Tracker level 3 – Nelson is one of the “old salts” of the bush, he has been at Inyati for over 20 years and has a wealth of local knowledge. Nelson has a happy demeanor and his sense of humor is always a hit with guests.

Solly SibiyaSolly Sibiya

Tracker level 3 – Solly is a tracker extraordinaire. He is one of the few trackers in the industry that Scored a perfect 100% percent on his first ever trailing assessment.

Richard Hlongwane

Tracker Level 3 – Richard is the oldest of the Hlongwane brothers and has in excess of 20 years tracking experience at Inyati. He was also born on the property and as a result knows every nook and cranny of the reserve, he is well spoken and enjoys interaction with guest.

Richard Hlongwane

Wildlife Journal November 2011 by Khimbini Hlongwane

Shangwa In a bountiful explosion, the region has burst back to life! One of the greatest pleasures of living in South Africa’s remarkable Sabi Sand Game Reserve is being able to follow the changing seasons and smell the rain in the air in summer. Scattered clouds dot the sky and light up the sunrise and sunsets with the most unbelievable shades of soft pinks and gold. If you haven’t been to the Sabi sand in October/November then this is definitely something to put on your to do list. The abundance of wildlife is incredible; Game drives are intense and full of action as lots of antelope grazing in the plains with their new babies unperturbed by thousands of birds making their daily breeding activities and songs. With all these new helpless creatures around the predators are taking advantage and herds of elephants meander in, around and along the sand river.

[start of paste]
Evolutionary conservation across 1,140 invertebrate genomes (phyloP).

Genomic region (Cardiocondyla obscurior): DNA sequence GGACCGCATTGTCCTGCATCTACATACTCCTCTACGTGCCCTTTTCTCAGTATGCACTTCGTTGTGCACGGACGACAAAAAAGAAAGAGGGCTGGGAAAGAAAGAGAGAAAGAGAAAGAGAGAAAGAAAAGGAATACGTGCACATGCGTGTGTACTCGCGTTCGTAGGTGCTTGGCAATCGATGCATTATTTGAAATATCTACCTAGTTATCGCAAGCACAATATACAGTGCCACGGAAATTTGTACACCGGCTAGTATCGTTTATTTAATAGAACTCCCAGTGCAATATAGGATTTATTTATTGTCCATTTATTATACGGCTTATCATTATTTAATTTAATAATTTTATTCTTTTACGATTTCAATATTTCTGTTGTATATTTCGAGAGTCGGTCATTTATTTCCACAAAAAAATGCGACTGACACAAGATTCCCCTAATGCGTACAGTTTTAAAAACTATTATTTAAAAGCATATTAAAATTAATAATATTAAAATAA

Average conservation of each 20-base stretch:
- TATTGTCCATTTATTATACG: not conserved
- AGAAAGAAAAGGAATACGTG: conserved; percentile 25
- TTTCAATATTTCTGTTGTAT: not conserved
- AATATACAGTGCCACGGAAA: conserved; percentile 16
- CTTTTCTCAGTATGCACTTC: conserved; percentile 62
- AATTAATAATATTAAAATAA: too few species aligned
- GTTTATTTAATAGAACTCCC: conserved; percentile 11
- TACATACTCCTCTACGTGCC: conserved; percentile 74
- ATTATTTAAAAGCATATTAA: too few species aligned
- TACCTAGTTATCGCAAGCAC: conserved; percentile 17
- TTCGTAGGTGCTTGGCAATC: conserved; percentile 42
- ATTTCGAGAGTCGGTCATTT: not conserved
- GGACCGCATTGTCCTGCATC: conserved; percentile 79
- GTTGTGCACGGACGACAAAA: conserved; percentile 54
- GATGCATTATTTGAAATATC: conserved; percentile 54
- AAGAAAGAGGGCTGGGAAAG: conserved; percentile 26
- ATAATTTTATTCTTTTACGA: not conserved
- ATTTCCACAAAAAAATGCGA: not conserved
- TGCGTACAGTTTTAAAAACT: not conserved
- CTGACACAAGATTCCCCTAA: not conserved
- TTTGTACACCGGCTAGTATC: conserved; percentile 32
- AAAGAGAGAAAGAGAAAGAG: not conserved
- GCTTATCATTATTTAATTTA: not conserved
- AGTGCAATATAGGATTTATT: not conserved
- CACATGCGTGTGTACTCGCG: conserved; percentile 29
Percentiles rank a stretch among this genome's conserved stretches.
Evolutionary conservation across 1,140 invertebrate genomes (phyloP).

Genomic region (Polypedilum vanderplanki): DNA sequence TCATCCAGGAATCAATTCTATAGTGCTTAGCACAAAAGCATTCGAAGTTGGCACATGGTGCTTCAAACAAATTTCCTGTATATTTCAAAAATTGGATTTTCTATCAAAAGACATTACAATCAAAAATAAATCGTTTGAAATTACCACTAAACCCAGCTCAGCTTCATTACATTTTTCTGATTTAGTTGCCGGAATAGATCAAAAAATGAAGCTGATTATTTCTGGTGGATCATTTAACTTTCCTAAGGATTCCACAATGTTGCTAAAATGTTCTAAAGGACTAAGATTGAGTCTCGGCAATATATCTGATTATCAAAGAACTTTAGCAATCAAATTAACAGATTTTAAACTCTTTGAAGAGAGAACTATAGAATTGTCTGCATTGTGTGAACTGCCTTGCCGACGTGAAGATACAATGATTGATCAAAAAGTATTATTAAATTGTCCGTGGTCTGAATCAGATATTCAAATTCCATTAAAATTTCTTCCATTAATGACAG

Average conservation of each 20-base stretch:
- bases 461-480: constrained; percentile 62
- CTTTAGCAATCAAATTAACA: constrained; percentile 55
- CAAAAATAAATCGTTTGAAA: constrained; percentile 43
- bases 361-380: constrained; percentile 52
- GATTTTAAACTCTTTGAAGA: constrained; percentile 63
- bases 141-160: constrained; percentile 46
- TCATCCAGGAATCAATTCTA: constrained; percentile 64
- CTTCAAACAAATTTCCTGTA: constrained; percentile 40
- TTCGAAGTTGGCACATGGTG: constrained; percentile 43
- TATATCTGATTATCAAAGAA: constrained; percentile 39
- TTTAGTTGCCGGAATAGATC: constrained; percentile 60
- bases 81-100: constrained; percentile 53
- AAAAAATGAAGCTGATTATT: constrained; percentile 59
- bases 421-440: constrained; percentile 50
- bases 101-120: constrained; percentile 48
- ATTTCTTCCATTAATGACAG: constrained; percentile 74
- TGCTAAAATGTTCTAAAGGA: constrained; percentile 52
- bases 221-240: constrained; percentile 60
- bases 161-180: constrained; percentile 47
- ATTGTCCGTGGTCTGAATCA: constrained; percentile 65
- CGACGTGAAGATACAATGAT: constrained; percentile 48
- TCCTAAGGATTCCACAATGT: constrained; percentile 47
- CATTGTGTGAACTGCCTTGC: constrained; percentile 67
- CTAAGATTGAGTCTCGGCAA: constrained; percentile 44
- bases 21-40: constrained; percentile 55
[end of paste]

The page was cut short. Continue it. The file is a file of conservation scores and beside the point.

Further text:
Leopard (Panthera pardus)

Leopard (Panthera pardus)Tlangisa female has been covering a large area again. She is been intruding into Metsi and Hlabankunzi’s territory. On few occasions we have seen her in the lodge area which is Xikhavi female’s territory.

(Note the picture of her on the roof of one of our rooms)Tlangisa

Hlabankunzi doesn’t seem to mind Tlangisa presence in her territory but this may change when one of them gives birth as they will become more protective and will be looking for more hunting grounds to feed their young.

The generally illusive Xikhavi also abandoned her usual riverine and reeded haunts and climbed a tree to enjoy the breeze. She was spotted resting in a sausage tree just across the sand river opposite the lodge

Our leopard queen, Hlabankunzi is heavily pregnant she was seen mating with our resident dominant male in the past months, the gestation period is 100 days so hopefully in the next couple weeks she will give birth, exciting times await and we are sure to keep you updated.Xikhavi